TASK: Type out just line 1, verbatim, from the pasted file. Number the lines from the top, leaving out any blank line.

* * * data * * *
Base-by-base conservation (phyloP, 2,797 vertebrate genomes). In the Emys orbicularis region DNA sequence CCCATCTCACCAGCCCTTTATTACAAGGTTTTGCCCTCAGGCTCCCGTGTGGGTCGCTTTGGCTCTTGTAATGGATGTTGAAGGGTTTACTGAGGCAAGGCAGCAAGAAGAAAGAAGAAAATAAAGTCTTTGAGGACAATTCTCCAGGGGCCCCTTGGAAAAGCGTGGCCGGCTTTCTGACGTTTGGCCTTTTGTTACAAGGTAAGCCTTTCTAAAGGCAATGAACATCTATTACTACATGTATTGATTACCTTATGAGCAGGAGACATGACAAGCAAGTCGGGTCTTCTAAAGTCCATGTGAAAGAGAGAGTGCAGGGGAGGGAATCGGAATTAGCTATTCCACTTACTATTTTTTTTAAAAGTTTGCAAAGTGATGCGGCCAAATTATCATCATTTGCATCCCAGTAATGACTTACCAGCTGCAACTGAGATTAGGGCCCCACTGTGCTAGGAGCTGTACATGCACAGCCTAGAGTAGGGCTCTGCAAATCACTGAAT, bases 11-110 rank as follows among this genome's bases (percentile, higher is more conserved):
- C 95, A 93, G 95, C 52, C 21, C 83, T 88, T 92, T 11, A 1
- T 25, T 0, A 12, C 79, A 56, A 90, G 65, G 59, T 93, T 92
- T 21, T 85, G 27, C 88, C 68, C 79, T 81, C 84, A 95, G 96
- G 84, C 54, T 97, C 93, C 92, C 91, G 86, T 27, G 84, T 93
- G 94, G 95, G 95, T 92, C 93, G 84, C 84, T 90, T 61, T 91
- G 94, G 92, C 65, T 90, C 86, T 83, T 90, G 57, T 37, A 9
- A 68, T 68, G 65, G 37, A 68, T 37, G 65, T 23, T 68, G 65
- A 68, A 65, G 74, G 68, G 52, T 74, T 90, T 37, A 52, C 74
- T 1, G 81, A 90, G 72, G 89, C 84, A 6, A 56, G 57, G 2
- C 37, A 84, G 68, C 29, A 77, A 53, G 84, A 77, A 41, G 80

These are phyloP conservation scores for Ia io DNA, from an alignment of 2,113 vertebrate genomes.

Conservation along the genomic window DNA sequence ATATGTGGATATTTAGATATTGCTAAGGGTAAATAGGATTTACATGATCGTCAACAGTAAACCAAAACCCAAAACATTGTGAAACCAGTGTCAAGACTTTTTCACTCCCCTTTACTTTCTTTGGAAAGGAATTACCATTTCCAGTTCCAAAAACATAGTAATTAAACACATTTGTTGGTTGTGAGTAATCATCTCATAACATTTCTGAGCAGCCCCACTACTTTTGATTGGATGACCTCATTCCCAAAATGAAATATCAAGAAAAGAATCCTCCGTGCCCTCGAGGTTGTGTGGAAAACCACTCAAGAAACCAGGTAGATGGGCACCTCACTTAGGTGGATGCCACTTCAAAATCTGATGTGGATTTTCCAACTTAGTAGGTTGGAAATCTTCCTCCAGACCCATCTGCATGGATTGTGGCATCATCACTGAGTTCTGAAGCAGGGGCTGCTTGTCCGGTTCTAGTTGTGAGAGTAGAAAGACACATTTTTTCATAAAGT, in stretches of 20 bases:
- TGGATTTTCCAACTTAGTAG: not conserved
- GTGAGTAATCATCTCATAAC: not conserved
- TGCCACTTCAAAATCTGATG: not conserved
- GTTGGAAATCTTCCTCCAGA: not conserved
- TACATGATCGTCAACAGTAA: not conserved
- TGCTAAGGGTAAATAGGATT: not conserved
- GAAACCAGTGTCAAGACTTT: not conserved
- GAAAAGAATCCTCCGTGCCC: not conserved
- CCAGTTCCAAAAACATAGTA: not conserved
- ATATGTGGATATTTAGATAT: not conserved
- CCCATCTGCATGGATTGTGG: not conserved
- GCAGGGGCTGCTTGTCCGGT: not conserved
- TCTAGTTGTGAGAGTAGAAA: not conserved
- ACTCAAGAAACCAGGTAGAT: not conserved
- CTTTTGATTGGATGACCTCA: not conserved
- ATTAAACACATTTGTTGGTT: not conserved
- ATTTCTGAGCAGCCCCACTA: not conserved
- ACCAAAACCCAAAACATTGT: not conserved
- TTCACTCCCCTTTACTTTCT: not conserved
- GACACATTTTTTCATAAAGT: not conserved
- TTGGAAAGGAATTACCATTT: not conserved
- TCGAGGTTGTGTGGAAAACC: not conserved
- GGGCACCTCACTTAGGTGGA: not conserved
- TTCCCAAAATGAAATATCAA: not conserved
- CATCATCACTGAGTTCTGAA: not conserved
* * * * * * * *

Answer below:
Base-by-base conservation (phyloP, 2,797 vertebrate genomes). In the Emys orbicularis region DNA sequence CCCATCTCACCAGCCCTTTATTACAAGGTTTTGCCCTCAGGCTCCCGTGTGGGTCGCTTTGGCTCTTGTAATGGATGTTGAAGGGTTTACTGAGGCAAGGCAGCAAGAAGAAAGAAGAAAATAAAGTCTTTGAGGACAATTCTCCAGGGGCCCCTTGGAAAAGCGTGGCCGGCTTTCTGACGTTTGGCCTTTTGTTACAAGGTAAGCCTTTCTAAAGGCAATGAACATCTATTACTACATGTATTGATTACCTTATGAGCAGGAGACATGACAAGCAAGTCGGGTCTTCTAAAGTCCATGTGAAAGAGAGAGTGCAGGGGAGGGAATCGGAATTAGCTATTCCACTTACTATTTTTTTTAAAAGTTTGCAAAGTGATGCGGCCAAATTATCATCATTTGCATCCCAGTAATGACTTACCAGCTGCAACTGAGATTAGGGCCCCACTGTGCTAGGAGCTGTACATGCACAGCCTAGAGTAGGGCTCTGCAAATCACTGAAT, bases 11-110 rank as follows among this genome's bases (percentile, higher is more conserved):